Big man Mitchell Robinson became the first drafted player in 28 years to sign a rookie contract extension with the New York Knicks, snapping the dreaded “Charlie Ward Curse” after agreeing to a new four-year deal worth $60 million.
Charlie Ward, a point guard with the Knicks in the 1990s, was the last player to remain with the Knicks and sign a second contract after his initial rookie contract.
Ward was a standout college football player at Florida State who won the Heisman Trophy in 1993. He played multiple sports at FSU and was also the starting point guard on their basketball team. He pivoted to pro hoops because, 6-foot-2, he was undersized to play quarterback in the NFL in the 1990s. These days, Ward could have a shot at playing in the NFL with teams not shying away from smaller quarterbacks like Russell Wilson and Kyler Murray.
Ward’s football experience made him a perfect role player for the rough and tumble Knicks in the early 1990s. The Knicks selected Ward with a late first-round pick in 1994.
Robinson Stays at MSG
When he’s healthy, the 7-foot Robinson is a top-notch rim protector. In 72 games last season — which marked a career-high — Robinson averaged 8.5 points, 8.6 rebounds, and 1.8 blocks per game. He started 62 games and posted an impressive 20.78 PER.
The efficient Robinson connected on 72.2% of his shots last season. He doesn’t shoot much, but when he does, he’s hitting putback shots off of offensive rebounds and high-percentage shots in the lane. He averages 72.2% overall during his four seasons with the Knicks.
Free-throw shooting is Robinson’s Achilles heel. He connected on a career-low 48.6% from the charity stripe last season, but thankfully, he doesn’t get to the line much. Overall, he’s a 54% career free-throw shooter.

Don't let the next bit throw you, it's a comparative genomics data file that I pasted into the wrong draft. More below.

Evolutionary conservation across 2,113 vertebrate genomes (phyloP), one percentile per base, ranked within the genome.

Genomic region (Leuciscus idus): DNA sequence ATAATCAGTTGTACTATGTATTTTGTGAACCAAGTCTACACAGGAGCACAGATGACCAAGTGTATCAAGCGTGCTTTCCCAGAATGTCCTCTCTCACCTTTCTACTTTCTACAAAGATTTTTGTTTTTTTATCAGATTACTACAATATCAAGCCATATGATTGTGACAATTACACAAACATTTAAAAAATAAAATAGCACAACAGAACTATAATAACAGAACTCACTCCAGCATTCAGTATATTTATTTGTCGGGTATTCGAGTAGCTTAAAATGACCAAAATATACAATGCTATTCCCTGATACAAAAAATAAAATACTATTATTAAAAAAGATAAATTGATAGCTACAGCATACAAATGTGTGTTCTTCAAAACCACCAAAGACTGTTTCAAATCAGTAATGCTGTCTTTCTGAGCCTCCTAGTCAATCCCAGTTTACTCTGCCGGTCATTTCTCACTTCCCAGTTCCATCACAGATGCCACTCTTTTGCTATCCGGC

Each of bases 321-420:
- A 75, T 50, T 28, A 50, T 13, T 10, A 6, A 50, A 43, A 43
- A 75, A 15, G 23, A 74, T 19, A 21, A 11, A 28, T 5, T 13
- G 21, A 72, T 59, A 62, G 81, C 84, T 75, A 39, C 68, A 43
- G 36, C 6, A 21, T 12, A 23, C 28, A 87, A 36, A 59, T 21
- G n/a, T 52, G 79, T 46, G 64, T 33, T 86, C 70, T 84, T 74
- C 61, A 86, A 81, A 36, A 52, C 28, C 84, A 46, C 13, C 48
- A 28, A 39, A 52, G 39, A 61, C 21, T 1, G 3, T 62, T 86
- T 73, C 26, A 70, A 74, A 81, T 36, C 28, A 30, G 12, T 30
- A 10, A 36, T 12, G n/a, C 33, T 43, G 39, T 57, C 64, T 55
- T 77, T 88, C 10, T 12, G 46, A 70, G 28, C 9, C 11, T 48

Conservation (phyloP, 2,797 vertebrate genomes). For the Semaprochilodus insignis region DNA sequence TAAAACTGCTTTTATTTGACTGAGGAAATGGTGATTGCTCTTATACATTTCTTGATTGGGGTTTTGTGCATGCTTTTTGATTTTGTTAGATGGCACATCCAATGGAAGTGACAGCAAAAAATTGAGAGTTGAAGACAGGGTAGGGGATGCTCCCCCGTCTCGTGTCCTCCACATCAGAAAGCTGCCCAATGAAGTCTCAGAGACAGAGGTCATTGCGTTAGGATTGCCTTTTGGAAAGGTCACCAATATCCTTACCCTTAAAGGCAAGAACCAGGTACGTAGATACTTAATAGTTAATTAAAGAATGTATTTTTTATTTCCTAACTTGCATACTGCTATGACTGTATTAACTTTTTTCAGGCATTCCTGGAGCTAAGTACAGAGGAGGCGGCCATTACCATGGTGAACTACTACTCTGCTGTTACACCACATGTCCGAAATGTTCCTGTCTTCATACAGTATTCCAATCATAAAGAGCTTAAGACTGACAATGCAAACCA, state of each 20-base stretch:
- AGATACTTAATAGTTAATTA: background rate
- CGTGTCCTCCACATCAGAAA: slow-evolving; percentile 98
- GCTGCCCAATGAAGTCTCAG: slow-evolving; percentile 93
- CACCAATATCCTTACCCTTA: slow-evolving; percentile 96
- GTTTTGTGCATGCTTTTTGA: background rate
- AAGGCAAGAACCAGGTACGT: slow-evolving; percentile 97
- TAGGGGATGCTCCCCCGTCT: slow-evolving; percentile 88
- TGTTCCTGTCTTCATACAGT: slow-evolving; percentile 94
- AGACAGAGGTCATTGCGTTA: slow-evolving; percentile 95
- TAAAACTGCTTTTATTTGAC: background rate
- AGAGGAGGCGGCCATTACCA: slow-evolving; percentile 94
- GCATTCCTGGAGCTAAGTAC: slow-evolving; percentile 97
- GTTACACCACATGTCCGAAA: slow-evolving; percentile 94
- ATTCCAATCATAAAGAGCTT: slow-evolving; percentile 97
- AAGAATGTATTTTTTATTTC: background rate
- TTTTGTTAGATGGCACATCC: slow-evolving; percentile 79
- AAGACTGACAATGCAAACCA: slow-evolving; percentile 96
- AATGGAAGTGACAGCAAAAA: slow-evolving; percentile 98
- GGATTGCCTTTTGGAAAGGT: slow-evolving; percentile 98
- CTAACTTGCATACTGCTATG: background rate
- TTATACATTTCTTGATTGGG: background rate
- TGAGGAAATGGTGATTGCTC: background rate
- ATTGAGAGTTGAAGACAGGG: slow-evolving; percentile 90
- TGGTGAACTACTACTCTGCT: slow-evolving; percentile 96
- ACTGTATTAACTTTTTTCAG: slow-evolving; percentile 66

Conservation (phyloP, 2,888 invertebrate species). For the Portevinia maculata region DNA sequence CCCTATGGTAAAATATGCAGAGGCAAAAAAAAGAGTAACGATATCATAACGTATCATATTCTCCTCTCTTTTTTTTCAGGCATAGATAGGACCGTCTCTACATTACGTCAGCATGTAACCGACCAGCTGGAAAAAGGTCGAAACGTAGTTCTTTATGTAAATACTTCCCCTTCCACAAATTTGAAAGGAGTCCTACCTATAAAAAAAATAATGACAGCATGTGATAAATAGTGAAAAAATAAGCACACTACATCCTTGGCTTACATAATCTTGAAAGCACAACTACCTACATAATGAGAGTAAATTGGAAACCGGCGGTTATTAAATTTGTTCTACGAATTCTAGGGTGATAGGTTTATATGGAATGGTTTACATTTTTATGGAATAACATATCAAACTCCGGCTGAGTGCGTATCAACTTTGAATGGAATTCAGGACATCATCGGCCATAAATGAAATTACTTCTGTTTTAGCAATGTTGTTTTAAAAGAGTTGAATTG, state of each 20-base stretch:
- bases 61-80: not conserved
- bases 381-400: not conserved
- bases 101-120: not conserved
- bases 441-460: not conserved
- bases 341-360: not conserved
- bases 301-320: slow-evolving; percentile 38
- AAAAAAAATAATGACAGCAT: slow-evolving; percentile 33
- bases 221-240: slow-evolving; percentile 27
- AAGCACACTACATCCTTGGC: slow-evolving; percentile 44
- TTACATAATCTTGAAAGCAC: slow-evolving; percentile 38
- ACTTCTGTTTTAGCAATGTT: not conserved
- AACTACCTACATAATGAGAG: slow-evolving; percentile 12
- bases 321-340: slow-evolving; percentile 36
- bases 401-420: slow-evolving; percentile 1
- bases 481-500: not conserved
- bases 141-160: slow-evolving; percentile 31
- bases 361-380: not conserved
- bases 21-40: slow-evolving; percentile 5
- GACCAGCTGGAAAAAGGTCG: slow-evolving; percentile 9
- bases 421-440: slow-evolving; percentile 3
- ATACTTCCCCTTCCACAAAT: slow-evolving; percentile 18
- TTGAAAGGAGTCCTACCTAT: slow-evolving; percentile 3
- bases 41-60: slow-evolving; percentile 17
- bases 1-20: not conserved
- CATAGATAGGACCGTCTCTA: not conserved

Head coach Tom Thibodeau loves Robinson because of his defense. He’s like the defensive anchor on the court and allows the wings to play aggressively on the perimeter because he’s always there to bail them out.
Knicks haunted by ‘Charlie Ward Curse’
No matter who the Knicks drafted since 1994, they didn’t re-up when it came time to negotiate a second contract. This is due to a combination of bad drafts, poor player development, lackluster scouting, terrible general managers, and overall toxicity at the workplace.
Since the millennium, any halfway decent players got the heck out of dodge because they didn’t want to play under team owner James Dolan. At the same time, the Knicks didn’t help themselves with insulting contract offers. This has been dubbed the “Charlie Ward Curse,” and it took nearly three decades before someone ended the hex.
The Knicks gambled on several prospects in recent years who never panned out, including Kristaps Porzingis, Frank Ntilikina, Kevin Knox, and Jordan Hill. Let’s also not forget some disastrous selections in the early 2000s, including Milos Vujanic, Maciej Lampe, Eric Chenowith, Michael Wright, Mike Sweetney, Channing Frye, and Renaldo Balkman.
We can even go deeper to the late 1990s and bring up the name Frederic Weis, which still gives many Knicks fans PTSD. The Knicks selected Weiss from France with the #15 overall pick in the 1999 NBA Draft as their heir-apparent to Patrick Ewing. Weiss never played a minute in the NBA and the Knicks squandered a first-round pick.
Knicks fans wanted the team to select the feisty Ron Artest, who grew up in Queensbridge and who played his collegiate ball at St. John’s. If the Knicks wanted to pick a foreign player, they missed the boat completely with Weis and should have selected Manu Ginobili instead.